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Assuming "no library handling pointers and freeing memory automatically" means no return-by-pointer, no boost::shared_ptr and no std::unique_ptr (std::auto_ptr is evil anyway), you have two choices:

Return by value:

Foo bar(quux)
{
    Foo foo;
    foo.frobnicate(quux);
    return foo;
}

Foo foo = bar("fred");

Pass by reference:

void bar(Foo& foo, quux)
{
    foo.frobnicate(quux);
}

Foo foo;
bar(foo, "fred");
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+1 for the "explicit object in caller, reference outparam" pattern. –  Zack Oct 17 '10 at 17:38

Depends on the "semantics" of the object. Values should be returned by copy while entities should (or must, since they are ideally not copyable) be returned by pointer or reference.

References should be used when possible. But if you must return a pointer, using a smart pointer class such as std::auto_ptr or boost::shared_ptr is a good idea, because then the calling code don't have to wonder about freeing it when it is done with it.

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Return by value unless you need subtype polymorphism. In the latter case, I would return an auto_ptr<T> (C++03) or a unique_ptr<T> (C++0x).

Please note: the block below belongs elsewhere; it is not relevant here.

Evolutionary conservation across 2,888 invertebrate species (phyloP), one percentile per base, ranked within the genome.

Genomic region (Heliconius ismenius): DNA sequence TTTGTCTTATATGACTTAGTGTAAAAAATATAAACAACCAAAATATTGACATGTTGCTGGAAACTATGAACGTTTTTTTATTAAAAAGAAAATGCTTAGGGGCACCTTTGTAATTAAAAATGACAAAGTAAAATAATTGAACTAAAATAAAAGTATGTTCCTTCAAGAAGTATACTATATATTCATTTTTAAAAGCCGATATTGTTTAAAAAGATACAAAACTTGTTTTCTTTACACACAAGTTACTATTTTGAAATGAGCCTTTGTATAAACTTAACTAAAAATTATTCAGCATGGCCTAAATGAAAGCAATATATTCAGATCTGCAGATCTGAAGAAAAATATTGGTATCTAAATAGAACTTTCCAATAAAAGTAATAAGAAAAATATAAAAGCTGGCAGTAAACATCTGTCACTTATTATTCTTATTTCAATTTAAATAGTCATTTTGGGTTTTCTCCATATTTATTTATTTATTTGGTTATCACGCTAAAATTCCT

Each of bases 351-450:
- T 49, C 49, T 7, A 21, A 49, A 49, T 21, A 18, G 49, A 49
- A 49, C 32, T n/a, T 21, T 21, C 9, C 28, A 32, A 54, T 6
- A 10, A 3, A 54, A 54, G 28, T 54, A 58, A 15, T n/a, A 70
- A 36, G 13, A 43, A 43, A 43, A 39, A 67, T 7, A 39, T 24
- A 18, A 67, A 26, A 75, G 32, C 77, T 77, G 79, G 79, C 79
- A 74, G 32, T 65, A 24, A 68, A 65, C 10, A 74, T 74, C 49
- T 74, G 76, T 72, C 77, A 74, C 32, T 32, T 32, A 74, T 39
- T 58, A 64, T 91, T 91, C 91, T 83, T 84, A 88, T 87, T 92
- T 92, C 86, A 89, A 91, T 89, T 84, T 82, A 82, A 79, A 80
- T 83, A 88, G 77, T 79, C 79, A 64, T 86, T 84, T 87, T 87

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  • Return one of the smart pointer choices (either having to depends on extra libraries or wait until C++1x)
  • Use pass by reference

Personally I prefer the second option because it is clear that the user needs to allocate and delete memory.

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Is C++0x done? I know some compilers support parts of it now, but it isn't finalised is it? –  PhilCK Oct 17 '10 at 14:57
    
@PhilCK: No we all HOPE it will be finalized next year. Though some believe that 2012 is more realistic. –  Armen Tsirunyan Oct 17 '10 at 15:10
    
Hence the 1x. Some says that it will eventually be 2x -_- I certainly hope not. –  Dat Chu Oct 18 '10 at 0:30
    
@PhilCK: The final committee draft was approved in March. It is fully expected that only small bugfixes and edits will occur from now on. It's likely to pass as ISO C++11 next year, and will not be substantially different than the FCD that's already out. –  Ken Simon Oct 22 '10 at 18:06

returning an object (but then the object is copied from the local variable in the function, which consumes memory)

Optimal compilers may not take significant time to create copy. You may also need to implement copy constructor and overload assignment operator, depending upon your object contents.

returning a pointer (but then you have to remember to delete it, in the calling code, which is weird)

Yes, you have to remember to delete it as you do not want to consider automatic cleanup for this question.

returning a reference (but this is not possible because this would be a reference to a local variable of the function, which would be deleted as soon as the function ends)

Returning reference is useful when you are returning this object(*this) from member functions. Otherwise, like you mentioned its not possible to use.

Overall: it depends upon your need as described above regarding which one to choose when.